Alaa Salah, otherwise dubbed ‘the woman in white’ has become the icon of the Sudanese revolution after a photo of her atop a car roof addressing thousands of protesters in a mass sit-in went viral this week. The 22-year-old engineering and architecture student was captured in a traditional white thobe wearing gold moon earrings, with her finger raised to the sky - an image which has inspired the Sudanese nation and many around the world.
Salah has chanted ‘Thawra,’ meaning ‘revolution,’ and sang revolutionary songs this week outside the feared Sudanese military and intelligence headquarters, and even outside the Presidential compound.“Women have a voice...it is our revolution,” Salah told them.
The numerous female protesters who have dominated the rolling protests over the past 16 weeks have been called Kandaka - a reference to the Nubian Queens of ancient Sudan who fought with great courage for their rights and their country.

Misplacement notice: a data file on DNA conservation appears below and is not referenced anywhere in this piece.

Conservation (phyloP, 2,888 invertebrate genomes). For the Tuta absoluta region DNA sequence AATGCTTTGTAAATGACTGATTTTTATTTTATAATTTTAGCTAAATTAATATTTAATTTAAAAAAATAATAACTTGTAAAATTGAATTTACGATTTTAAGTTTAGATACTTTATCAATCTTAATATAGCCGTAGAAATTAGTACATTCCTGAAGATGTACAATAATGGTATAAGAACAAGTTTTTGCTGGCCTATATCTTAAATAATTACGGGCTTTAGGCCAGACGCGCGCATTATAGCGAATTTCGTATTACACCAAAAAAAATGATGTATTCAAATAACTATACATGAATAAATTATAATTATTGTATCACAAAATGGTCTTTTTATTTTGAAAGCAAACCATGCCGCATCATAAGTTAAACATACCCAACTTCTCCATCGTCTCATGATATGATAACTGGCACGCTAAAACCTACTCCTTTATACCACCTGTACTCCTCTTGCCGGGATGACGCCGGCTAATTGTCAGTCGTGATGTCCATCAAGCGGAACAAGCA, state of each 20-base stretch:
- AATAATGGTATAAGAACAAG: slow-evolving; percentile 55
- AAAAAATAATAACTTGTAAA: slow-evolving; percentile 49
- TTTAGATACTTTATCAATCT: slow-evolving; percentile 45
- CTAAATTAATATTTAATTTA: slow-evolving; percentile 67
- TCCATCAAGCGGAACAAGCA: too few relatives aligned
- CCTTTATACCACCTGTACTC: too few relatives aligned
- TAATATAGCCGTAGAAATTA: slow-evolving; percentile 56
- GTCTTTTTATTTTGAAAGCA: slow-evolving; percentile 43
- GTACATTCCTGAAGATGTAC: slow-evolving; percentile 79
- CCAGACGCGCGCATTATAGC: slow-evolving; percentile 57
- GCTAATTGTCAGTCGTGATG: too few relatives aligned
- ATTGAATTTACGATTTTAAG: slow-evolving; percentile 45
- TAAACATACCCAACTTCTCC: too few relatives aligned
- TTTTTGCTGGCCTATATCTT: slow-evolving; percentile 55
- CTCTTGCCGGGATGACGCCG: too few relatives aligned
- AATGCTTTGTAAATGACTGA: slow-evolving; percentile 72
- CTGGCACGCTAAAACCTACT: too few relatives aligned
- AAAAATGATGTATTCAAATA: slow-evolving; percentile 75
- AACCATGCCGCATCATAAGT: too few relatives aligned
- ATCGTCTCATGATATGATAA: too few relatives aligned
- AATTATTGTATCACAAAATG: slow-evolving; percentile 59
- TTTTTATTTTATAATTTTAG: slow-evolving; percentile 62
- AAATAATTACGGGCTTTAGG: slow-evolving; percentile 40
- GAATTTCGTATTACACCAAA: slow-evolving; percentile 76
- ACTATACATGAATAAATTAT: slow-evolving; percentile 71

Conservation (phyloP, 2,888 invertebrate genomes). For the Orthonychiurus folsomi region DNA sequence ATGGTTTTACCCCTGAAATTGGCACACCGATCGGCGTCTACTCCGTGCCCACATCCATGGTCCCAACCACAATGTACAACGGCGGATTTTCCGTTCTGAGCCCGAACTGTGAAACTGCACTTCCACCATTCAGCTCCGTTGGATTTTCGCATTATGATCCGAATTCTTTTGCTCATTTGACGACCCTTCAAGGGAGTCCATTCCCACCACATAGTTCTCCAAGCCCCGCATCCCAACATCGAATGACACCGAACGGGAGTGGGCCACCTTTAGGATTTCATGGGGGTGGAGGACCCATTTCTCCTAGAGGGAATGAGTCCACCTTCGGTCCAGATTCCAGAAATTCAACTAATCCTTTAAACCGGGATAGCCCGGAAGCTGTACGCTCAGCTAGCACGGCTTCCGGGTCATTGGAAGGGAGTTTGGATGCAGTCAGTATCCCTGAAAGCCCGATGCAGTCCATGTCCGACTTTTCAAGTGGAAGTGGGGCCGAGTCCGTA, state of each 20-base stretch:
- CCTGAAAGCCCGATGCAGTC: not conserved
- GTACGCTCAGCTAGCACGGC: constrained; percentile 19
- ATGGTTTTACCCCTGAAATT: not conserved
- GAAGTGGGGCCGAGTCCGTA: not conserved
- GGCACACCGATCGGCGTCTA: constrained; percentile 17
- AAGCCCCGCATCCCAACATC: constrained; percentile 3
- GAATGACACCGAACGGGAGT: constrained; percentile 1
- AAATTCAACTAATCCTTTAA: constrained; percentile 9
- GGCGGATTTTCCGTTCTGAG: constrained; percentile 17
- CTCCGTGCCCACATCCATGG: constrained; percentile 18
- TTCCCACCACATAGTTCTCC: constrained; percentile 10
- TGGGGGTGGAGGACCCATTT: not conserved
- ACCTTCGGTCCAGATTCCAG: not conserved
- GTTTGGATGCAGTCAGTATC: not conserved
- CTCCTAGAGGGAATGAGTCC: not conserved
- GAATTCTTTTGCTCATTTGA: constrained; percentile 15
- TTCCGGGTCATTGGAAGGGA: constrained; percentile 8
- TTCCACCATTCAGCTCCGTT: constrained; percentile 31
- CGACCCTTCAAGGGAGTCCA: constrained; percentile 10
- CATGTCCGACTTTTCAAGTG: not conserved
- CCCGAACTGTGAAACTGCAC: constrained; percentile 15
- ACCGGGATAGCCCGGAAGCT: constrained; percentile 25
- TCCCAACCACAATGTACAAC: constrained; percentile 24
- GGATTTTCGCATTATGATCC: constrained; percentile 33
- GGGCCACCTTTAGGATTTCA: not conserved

The Sudanese security forces have targeted and dealt harshly with female protesters, many being detained, tortured, even flogged and stoned for ‘morality crimes.’ The participation of women in the protests calling on al-Bashir to resign has been so overwhelming that men have been in the minority.
The repression of women under al-Bashir’s regime has been systematic. Considering that 15 000 women were sentenced to flogging in 2016, the show of force by Sudanese women since December was a remarkable show of bravery.
The public order police flexed their muscles during the draconian crackdown, arresting women for wearing trousers, exposing their hair, or driving in cars with a male companion.
Today Sudan’s women are celebrating.
* Shannon Ebrahim is the Group Foreign Editor.